Some anti-choicers with a little tech know-how have made the Wikipedia page for "abortion" the second search result when you Google "murder." Their success is perhaps impressive, but manipulating search engine results isn't the most effective form of advocacy.
The abortion-murder link is obviously a political prank — says BoingBoing's Cory Doctorow, "However you feel about abortion, this Wikipedia page is pretty clearly not the second-most relevant document regarding murder on the entire English-speaking World Wide Web." Google-bombing, or artificially manipulating Google's search results through strategically placed links, has been used for political aims before, notably when activist George Johnston managed to make the search term "miserable failure" return a link to George W. Bush's official White House page. Google made changes in 2007 to make the process more difficult, but obviously it's still possible.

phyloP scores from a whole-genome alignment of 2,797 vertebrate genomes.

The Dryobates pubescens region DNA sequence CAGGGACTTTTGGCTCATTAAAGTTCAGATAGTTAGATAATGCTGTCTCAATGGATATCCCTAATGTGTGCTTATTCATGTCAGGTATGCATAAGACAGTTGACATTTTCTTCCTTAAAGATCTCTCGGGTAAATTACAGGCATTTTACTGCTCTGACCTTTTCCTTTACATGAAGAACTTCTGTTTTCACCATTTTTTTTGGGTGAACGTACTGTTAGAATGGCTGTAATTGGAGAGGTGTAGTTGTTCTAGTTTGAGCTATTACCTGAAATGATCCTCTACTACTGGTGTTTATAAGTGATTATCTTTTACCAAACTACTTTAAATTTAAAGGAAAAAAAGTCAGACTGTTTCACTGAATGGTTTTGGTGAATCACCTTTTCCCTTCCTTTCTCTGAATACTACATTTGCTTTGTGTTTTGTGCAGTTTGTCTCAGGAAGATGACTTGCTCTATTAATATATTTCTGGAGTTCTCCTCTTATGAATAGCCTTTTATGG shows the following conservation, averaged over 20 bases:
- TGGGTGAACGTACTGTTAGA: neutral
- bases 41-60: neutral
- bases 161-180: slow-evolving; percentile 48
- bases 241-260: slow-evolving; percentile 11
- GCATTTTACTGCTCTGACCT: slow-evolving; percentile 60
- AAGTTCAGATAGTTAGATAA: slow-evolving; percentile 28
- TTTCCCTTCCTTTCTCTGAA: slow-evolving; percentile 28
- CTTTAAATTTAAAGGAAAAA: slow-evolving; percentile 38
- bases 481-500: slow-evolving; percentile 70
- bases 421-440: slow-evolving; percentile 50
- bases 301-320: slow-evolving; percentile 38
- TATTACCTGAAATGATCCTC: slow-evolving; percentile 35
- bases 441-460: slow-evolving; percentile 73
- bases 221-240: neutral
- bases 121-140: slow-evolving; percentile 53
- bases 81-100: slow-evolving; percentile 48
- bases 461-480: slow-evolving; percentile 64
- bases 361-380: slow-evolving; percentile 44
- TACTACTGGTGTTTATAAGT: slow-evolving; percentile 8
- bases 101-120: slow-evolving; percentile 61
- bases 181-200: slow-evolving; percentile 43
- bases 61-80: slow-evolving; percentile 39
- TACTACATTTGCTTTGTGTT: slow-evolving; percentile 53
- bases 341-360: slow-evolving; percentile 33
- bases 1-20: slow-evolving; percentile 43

So is it effective? If the goal is providing a bit of amusement for anti-choicers — and making a few people on the pro-choice side mad — then whoever's behind this particular Google-bomb has succeeded. But if the anti-abortion advocates actually wanted to change people's minds, they could have picked a better venue. Few people are stupid enough to decide that abortion is murder simply based on a Google association — and whoever is Googling "murder" is unlikely to be looking for serious political debate. Google-bombing is also a pretty antisocial tactic, as advocacy goes — it makes search engines less useful and real information harder to access. Of course, this wouldn't be the first time anti-abortion activists used misinformation to help their cause. In this case, though, they're also harming a company's image of neutrality and accuracy. We've contacted Google to see if they're taking steps to reverse the abortion-murder link, and we await their response.